Located at ul. Świętokrzyska, in the shadow of the ridiculous Palace of Culture and Science, this monument is to the author Janusz Korczak. His real name was Henryk Goldszmit and he was not just an author, but also an educator who was heavily involved with orphanages. Korczak served as a lieutenant in the Polish army during the First World War and he tried to join the army once again at the outbreak of the Second World War, but he was 61 years old and thought to be too old.
Korczak ran an orphanage when the Second World War began and he went with it when it was moved inside the Warsaw Ghetto, but he did his best to protect the children in his care. When the ghetto was liquidated in August 1942 all of the children, around 192, were rounded up to be sent to concentration camps and Korczak had two opportunities to leave the ghetto, both of which he declined. It’s not known what happened to Korczak and the 192 orphans, but it’s thought that they were all murdered at Treblinka.
Władysław Szpilman saw Korczak and the children being marched out of the ghetto and wrote:
“He told the orphans they were going out into the country, so they ought to be cheerful. At last they would be able to exchange the horrible suffocating city walls for meadows of flowers, streams where they could bathe, woods full of berries and mushrooms. He told them to wear their best clothes, and so they came out into the yard, two by two, nicely dressed and in a happy mood.”
Some of Korczak’s writings in the ghetto survived, and they aren’t in the form of a descriptive diary, but are more of a literary bent. I particularly liked this text, of which there’s no shortage of existentialist meaning. The PDF of his book is available here.
“I know that many are dissatisfied at my clearing the table after meals. Even the orderlies seem to dislike it. Surely they can manage. There are enough of them. If there were not, one or two always could be added. Then why the ostentation, the obstinacy, and even maybe I’m nasty enough to pretend to be diligent and so democratic.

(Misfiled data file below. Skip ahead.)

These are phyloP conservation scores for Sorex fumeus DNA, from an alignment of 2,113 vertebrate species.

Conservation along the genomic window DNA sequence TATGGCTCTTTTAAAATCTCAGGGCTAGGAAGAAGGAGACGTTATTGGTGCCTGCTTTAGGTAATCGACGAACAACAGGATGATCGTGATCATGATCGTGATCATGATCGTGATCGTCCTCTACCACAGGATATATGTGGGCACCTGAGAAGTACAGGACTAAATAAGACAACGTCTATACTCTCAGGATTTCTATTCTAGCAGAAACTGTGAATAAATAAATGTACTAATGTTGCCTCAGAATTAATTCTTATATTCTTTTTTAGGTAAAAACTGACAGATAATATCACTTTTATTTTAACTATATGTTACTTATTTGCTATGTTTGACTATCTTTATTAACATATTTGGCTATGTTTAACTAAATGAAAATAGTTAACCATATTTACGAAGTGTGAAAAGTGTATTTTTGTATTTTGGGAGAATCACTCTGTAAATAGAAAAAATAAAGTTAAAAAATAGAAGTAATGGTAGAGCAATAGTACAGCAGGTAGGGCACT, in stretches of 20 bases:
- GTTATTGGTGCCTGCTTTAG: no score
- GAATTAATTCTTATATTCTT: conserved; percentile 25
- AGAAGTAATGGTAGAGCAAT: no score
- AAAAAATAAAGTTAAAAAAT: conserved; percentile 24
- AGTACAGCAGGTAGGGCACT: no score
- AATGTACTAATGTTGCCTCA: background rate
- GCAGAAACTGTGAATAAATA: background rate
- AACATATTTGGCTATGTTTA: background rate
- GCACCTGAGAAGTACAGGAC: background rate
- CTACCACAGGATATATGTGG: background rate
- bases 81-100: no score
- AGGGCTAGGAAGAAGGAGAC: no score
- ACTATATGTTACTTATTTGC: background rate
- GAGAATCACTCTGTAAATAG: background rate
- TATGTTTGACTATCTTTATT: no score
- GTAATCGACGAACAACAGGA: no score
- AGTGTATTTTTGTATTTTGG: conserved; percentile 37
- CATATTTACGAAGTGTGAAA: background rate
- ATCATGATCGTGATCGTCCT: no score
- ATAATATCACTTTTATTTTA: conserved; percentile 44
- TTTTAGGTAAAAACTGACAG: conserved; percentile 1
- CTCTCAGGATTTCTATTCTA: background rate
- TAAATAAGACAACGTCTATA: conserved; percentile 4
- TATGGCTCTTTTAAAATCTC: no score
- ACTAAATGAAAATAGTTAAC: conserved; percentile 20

When I collect the dishes myself, I can see the cracked plates, the bent spoons, the scratches on the bowls. I expedite the clearing of the tables and the side table used for the little shop, so that the orderlies can tidy up sooner. I can see how the careless diners throw about, partly in a quasi-aristocratic and partly in a churlish manner, the spoons, knives, the salt shakers and cups, instead of putting them in the right place. Sometimes I watch how the extras are distributed or who sits next to whom. And I get some ideas. For if I do something, I never do it thoughtlessly. This waiter’s job is of great use to me, it’s pleasant and interesting.”
The monument was unveiled in 2003 and was jointly funded by the Shalom Foundation and the Janusz Korczak Association. One of the underlying principles of the monument was to ensure the words of Korczak weren’t forgotten:
“Sorrow is too cold for the children, so they quickly run into the sun of joy”.
His sacrifice meant that many children had just a little bit of hope in their final days.